Carfilzomib, lenalidomide, dexamethasone, and cyclophosphamide (KRdc) as induction therapy for transplant-eligible, newly diagnosed multiple myeloma patients (Myeloma XI+): Interim analysis of an open-label randomised controlled trial.

Jackson, Graham H, Pawlyn, Charlotte, Cairns, David A, de Tute, Ruth M, Hockaday, Anna, Collett, Corinne, Jones, John R, Kishore, Bhuvan, Garg, Mamta, Williams, Cathy D, Karunanithi, Kamaraj, Lindsay, Jindriska, Rocci, Alberto, Snowden, John A, Jenner, Matthew W, Cook, Gordon, Russell, Nigel H, Drayson, Mark T, Gregory, Walter M, Kaiser, Martin F, Owen, Roger G, Davies, Faith E and Morgan, Gareth J (2021) Carfilzomib, lenalidomide, dexamethasone, and cyclophosphamide (KRdc) as induction therapy for transplant-eligible, newly diagnosed multiple myeloma patients (Myeloma XI+): Interim analysis of an open-label randomised controlled trial. PLoS medicine, 18 (1). e1003454. ISSN 1549-1676. This article is available to all UHB staff and students via ASK Discovery tool http://tinyurl.com/z795c8c by using their UHB Athens login IDs

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Abstract

BACKGROUND

Carfilzomib is a second-generation irreversible proteasome inhibitor that is efficacious in the treatment of myeloma and carries less risk of peripheral neuropathy than first-generation proteasome inhibitors, making it more amenable to combination therapy.

METHODS AND FINDINGS

The Myeloma XI+ trial recruited patients from 88 sites across the UK between 5 December 2013 and 20 April 2016. Patients with newly diagnosed multiple myeloma eligible for transplantation were randomly assigned to receive the combination carfilzomib, lenalidomide, dexamethasone, and cyclophosphamide (KRdc) or a triplet of lenalidomide, dexamethasone, and cyclophosphamide (Rdc) or thalidomide, dexamethasone, and cyclophosphamide (Tdc). All patients were planned to receive an autologous stem cell transplantation (ASCT) prior to a randomisation between lenalidomide maintenance and observation. Eligible patients were aged over 18 years and had symptomatic myeloma. The co-primary endpoints for the study were progression-free survival (PFS) and overall survival (OS) for KRdc versus the Tdc/Rdc control group by intention to treat. PFS, response, and safety outcomes are reported following a planned interim analysis. The trial is registered (ISRCTN49407852) and has completed recruitment. In total, 1,056 patients (median age 61 years, range 33 to 75, 39.1% female) underwent induction randomisation to KRdc (n = 526) or control (Tdc/Rdc, n = 530). After a median follow-up of 34.5 months, KRdc was associated with a significantly longer PFS than the triplet control group (hazard ratio 0.63, 95% CI 0.51-0.76). The median PFS for patients receiving KRdc is not yet estimable, versus 36.2 months for the triplet control group (p < 0.001). Improved PFS was consistent across subgroups of patients including those with genetically high-risk disease. At the end of induction, the percentage of patients achieving at least a very good partial response was 82.3% in the KRdc group versus 58.9% in the control group (odds ratio 4.35, 95% CI 3.19-5.94, p < 0.001). Minimal residual disease negativity (cutoff 4 × 10-5 bone marrow leucocytes) was achieved in 55% of patients tested in the KRdc group at the end of induction, increasing to 75% of those tested after ASCT. The most common adverse events were haematological, with a low incidence of cardiac events. The trial continues to follow up patients to the co-primary endpoint of OS and for planned long-term follow-up analysis. Limitations of the study include a lack of blinding to treatment regimen and that the triplet control regimen did not include a proteasome inhibitor for all patients, which would be considered a current standard of care in many parts of the world.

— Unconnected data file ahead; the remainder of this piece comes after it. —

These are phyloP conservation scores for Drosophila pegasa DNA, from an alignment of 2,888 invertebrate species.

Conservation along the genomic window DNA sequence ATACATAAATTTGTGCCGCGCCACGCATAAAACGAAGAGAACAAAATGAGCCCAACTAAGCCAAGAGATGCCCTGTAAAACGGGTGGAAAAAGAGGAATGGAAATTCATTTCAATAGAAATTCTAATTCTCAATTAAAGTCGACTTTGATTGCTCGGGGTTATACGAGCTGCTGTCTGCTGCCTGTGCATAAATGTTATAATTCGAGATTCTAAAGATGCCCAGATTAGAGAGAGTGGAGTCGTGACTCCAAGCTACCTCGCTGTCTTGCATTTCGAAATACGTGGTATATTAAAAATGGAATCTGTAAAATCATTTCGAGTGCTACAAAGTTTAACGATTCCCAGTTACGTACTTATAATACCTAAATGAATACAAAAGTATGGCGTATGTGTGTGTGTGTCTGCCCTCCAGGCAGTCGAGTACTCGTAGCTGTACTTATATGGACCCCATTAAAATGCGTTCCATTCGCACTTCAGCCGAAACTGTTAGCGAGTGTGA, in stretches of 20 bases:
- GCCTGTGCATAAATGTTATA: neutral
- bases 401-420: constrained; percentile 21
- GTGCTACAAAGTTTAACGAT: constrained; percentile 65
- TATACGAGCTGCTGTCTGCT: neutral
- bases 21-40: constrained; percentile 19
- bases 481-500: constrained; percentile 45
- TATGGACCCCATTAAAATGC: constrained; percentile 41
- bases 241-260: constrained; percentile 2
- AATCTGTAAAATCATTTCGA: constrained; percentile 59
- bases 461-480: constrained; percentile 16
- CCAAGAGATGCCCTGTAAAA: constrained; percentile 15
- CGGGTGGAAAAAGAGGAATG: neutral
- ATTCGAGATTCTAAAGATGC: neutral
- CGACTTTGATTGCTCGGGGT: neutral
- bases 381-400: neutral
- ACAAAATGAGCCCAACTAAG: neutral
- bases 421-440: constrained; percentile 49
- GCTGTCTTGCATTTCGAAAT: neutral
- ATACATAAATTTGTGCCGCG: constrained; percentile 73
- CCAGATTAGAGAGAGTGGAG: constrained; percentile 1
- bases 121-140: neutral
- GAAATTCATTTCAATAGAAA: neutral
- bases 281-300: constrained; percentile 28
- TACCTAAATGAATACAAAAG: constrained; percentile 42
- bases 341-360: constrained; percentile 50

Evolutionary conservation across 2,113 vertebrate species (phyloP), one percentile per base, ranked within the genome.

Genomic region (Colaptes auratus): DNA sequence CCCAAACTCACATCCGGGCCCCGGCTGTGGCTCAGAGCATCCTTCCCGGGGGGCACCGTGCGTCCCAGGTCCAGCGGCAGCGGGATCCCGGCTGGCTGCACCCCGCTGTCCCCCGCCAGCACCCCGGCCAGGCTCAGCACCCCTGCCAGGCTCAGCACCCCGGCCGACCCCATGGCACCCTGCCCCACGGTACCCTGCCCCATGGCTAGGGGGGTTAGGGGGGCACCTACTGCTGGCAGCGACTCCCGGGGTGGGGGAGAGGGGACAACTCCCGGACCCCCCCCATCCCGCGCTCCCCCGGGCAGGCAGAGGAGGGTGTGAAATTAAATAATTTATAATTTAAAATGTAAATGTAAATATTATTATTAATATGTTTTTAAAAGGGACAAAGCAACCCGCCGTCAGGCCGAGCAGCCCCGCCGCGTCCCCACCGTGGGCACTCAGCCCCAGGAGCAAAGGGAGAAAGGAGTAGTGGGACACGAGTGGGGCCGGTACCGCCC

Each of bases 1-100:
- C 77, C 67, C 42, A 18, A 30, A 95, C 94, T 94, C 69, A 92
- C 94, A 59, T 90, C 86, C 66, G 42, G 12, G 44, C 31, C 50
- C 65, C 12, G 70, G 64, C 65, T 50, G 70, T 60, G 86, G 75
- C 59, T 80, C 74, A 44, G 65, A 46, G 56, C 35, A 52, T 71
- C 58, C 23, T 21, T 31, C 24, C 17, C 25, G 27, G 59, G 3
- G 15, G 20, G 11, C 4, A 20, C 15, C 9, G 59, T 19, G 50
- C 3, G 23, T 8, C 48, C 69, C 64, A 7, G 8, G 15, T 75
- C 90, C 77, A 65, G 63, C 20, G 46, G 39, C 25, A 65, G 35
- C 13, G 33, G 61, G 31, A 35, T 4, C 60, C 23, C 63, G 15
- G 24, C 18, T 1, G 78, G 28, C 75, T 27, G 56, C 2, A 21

CONCLUSIONS

The KRdc combination was well tolerated and was associated with both an increased percentage of patients achieving at least a very good partial response and a significant PFS benefit compared to immunomodulatory-agent-based triplet therapy.

TRIAL REGISTRATION

ClinicalTrials.gov ISRCTN49407852.

Item Type: Article
Additional Information: This article is available to all UHB staff and students via ASK Discovery tool http://tinyurl.com/z795c8c by using their UHB Athens login IDs
Subjects: QW Microbiology. Immunology
QZ Pathology. Oncology
WH Haemic and lymphatic systems. Haematology
Divisions: Planned IP Care > Oncology and Clinical Haematology
Related URLs:
Depositing User: Jamie Edgar
Date Deposited: 20 Jan 2021 13:40
Last Modified: 20 Jan 2021 13:40
URI: http://www.repository.uhblibrary.co.uk/id/eprint/3867

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